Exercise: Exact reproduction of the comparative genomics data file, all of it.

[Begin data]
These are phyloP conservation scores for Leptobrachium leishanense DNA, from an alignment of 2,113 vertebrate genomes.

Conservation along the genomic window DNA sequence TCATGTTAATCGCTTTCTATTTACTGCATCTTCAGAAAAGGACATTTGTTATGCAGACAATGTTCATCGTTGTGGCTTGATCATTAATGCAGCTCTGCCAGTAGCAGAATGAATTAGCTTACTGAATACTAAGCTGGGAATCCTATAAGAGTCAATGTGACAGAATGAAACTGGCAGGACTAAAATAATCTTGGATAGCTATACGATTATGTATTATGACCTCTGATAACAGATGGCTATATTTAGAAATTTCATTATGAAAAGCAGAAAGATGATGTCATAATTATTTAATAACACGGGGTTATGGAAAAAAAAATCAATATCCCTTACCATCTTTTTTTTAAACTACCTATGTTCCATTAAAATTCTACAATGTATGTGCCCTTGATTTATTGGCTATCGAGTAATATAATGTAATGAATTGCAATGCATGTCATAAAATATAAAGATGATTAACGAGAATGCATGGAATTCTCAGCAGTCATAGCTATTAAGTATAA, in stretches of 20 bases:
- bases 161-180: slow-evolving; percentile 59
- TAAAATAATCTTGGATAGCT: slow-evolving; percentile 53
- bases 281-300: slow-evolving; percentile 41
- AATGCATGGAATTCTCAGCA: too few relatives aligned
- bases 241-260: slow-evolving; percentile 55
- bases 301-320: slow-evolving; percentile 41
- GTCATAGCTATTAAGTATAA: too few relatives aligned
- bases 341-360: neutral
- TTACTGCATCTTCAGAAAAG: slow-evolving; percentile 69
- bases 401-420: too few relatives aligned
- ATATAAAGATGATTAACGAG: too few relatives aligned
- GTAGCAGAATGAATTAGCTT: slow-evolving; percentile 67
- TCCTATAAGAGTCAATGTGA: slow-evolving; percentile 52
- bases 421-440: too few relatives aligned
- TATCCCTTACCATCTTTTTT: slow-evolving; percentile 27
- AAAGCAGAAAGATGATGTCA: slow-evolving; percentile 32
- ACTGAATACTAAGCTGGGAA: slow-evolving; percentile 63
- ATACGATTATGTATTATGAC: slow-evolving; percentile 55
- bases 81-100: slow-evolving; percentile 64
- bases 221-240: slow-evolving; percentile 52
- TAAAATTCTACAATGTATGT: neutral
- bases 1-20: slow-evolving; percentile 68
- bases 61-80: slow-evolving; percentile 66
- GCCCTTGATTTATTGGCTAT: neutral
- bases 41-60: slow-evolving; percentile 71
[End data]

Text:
These are phyloP conservation scores for Leptobrachium leishanense DNA, from an alignment of 2,113 vertebrate genomes.

Conservation along the genomic window DNA sequence TCATGTTAATCGCTTTCTATTTACTGCATCTTCAGAAAAGGACATTTGTTATGCAGACAATGTTCATCGTTGTGGCTTGATCATTAATGCAGCTCTGCCAGTAGCAGAATGAATTAGCTTACTGAATACTAAGCTGGGAATCCTATAAGAGTCAATGTGACAGAATGAAACTGGCAGGACTAAAATAATCTTGGATAGCTATACGATTATGTATTATGACCTCTGATAACAGATGGCTATATTTAGAAATTTCATTATGAAAAGCAGAAAGATGATGTCATAATTATTTAATAACACGGGGTTATGGAAAAAAAAATCAATATCCCTTACCATCTTTTTTTTAAACTACCTATGTTCCATTAAAATTCTACAATGTATGTGCCCTTGATTTATTGGCTATCGAGTAATATAATGTAATGAATTGCAATGCATGTCATAAAATATAAAGATGATTAACGAGAATGCATGGAATTCTCAGCAGTCATAGCTATTAAGTATAA, in stretches of 20 bases:
- bases 161-180: slow-evolving; percentile 59
- TAAAATAATCTTGGATAGCT: slow-evolving; percentile 53
- bases 281-300: slow-evolving; percentile 41
- AATGCATGGAATTCTCAGCA: too few relatives aligned
- bases 241-260: slow-evolving; percentile 55
- bases 301-320: slow-evolving; percentile 41
- GTCATAGCTATTAAGTATAA: too few relatives aligned
- bases 341-360: neutral
- TTACTGCATCTTCAGAAAAG: slow-evolving; percentile 69
- bases 401-420: too few relatives aligned
- ATATAAAGATGATTAACGAG: too few relatives aligned
- GTAGCAGAATGAATTAGCTT: slow-evolving; percentile 67
- TCCTATAAGAGTCAATGTGA: slow-evolving; percentile 52
- bases 421-440: too few relatives aligned
- TATCCCTTACCATCTTTTTT: slow-evolving; percentile 27
- AAAGCAGAAAGATGATGTCA: slow-evolving; percentile 32
- ACTGAATACTAAGCTGGGAA: slow-evolving; percentile 63
- ATACGATTATGTATTATGAC: slow-evolving; percentile 55
- bases 81-100: slow-evolving; percentile 64
- bases 221-240: slow-evolving; percentile 52
- TAAAATTCTACAATGTATGT: neutral
- bases 1-20: slow-evolving; percentile 68
- bases 61-80: slow-evolving; percentile 66
- GCCCTTGATTTATTGGCTAT: neutral
- bases 41-60: slow-evolving; percentile 71